Newly elected Potsdam town councilors see urgency in economic, environmental issues

Nov. 8—POTSDAM — The town board will see three of five seats changing hands on Jan. 1. Two town councilor seats will be held by David A. Sanford and Christine M. Paige, both Democrats.

They replace Nicole A. Kennedy, who is not seeking another term, and Marty G. Miller, a one-term councilor who successfully ran for town supervisor. He'll replace Supervisor Ann M. Carvill, who did not run for reelection. The board will remain entirely Democratic.

A newcomer to the town board, Sanford says his immediate priorities upon taking office will be supporting decisions he sees as making the town more business friendly.

"I think when new businesses want to come in, they need to be welcomed, and the process for getting permits and things has got to be streamlined," he said.

He believes the current process of applying for necessary permits to open a new business can make business owners feel like they're "getting stonewalled."

"I'm not throwing rocks at the way they're doing it now. We've got to make it easier," he said.

Sanford also wants to prioritize improving town roads that see frequent use, but don't have striping and also have narrow shoulders. He wants to make them safer and also improve roadways in anticipation of more people moving to rural areas like the north country.

"I think the town of Potsdam could see ... an increase in people coming up here to live because of climate change, because of working from home, and it's relatively sparsely populated," he said Wednesday. "I think the town needs to consider that in a long-range vision."

On the safety side of road maintenance, he would like to see roads that were once "farm to market, or a local residents' road" like Morley-Potsdam get striped and have wider shoulders installed. It's often used as a cut-through between Potsdam and Canton to avoid Route 11.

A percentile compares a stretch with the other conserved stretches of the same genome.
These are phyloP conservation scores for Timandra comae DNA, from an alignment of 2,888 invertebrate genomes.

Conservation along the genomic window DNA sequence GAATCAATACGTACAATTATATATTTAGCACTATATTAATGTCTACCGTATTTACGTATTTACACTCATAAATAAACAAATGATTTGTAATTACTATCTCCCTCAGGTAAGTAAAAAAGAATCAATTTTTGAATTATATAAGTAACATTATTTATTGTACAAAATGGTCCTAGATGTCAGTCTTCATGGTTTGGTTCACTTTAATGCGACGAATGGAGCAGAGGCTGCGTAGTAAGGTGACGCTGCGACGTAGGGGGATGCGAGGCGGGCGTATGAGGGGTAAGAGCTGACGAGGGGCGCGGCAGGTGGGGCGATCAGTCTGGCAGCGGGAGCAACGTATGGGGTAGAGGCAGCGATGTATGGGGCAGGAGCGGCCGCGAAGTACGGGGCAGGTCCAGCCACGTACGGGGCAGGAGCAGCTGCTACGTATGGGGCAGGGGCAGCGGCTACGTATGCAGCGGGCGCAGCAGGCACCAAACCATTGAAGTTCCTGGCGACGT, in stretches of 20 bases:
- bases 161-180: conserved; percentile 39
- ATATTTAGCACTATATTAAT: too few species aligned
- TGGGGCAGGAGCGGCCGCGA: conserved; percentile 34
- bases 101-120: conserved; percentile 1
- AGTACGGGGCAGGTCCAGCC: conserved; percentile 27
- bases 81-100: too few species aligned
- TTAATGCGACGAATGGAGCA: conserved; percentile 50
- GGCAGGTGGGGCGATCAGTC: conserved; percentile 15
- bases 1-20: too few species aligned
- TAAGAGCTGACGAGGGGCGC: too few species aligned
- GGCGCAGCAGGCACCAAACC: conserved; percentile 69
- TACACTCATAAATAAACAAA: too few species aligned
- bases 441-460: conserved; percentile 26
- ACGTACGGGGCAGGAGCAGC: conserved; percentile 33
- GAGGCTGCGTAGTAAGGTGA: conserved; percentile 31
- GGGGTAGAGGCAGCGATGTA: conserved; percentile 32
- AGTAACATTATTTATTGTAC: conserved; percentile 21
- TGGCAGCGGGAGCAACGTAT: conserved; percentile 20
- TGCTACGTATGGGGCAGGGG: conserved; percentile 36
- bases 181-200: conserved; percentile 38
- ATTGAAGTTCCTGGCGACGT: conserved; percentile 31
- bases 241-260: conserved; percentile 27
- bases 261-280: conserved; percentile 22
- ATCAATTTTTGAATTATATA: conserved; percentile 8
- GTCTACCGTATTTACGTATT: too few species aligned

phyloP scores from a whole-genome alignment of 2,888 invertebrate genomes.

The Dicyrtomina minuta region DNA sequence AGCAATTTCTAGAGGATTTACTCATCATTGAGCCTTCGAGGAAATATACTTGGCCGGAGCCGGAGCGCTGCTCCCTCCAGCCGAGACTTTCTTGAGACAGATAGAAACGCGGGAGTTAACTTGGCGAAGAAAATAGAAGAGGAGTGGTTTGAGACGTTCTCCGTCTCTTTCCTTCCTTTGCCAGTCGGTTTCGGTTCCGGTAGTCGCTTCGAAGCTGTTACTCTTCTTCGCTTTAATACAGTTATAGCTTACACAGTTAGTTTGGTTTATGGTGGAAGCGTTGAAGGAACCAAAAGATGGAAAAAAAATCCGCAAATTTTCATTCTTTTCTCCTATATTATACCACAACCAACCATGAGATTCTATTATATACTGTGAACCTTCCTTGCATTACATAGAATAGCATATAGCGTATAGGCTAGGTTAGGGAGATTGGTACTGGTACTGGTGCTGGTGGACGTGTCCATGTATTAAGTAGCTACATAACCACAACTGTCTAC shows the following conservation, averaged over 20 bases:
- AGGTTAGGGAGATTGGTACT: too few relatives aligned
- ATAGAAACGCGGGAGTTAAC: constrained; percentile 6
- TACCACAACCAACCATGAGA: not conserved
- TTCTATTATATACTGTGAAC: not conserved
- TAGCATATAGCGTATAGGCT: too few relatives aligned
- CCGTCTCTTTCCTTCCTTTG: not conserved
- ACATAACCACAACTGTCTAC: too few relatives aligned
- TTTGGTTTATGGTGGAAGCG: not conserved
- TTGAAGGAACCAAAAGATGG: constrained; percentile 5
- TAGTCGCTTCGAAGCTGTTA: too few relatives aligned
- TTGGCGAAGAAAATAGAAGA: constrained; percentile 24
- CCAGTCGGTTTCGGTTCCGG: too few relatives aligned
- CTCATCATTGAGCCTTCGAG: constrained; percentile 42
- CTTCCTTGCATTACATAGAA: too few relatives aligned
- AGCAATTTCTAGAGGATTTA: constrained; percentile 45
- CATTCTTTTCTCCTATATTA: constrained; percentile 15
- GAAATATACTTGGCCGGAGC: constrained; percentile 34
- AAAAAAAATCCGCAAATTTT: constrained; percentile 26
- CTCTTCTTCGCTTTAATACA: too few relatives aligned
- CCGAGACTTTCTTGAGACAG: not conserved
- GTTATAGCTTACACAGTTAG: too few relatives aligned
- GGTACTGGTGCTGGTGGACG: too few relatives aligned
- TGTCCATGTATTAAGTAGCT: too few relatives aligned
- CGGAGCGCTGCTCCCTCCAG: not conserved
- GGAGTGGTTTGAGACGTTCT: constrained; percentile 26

"I think we need to first count the traffic on the road ... we can do a few improvements to roads that don't cost a lot of money, like striping or better shoulders," he said.

Sanford said he's spoken to incoming St. Lawrence County Sheriff Patrick R. "Rick" Engle about doing more speed enforcement on back roads, but the department has its own staffing problem.

"He fully understands that, as far as enforcement goes," Sanford said.

Paige, another newcomer to town government, says she's coming in with an open mind and a blank slate.

"I am not a politician, until now. I am obviously becoming one," she said Wednesday afternoon. "I haven't formed any opinions yet. I think for myself and I have to get information before I can make an opinion on the best or worst way to go about things."

Despite taking a tabula rasa approach to beginning her term, Paige says she sees urgency in taking local action on environmental issues.

"When I go through Potsdam and I stop at all those lights, I look around and see all the gas and energy that's being wasted, including mine. That bothers me so much," she said.

She says she wants constituents to feel free to approach her anywhere to discuss town issues.

"I want them to feel free to approach me because that's what I'm there for," Paige said.

The village board of trustees is also seeing turnover for three out of the five seats. Alexandra M. Jacobs Wilke, a one-term trustee, was elected mayor after Mayor Reinhold J. "Ron" Tischler decided not to run again. There are also two new incoming trustees — Sharon V. Williams and Lynzie Schulte. The village board will also remain entirely Democratic.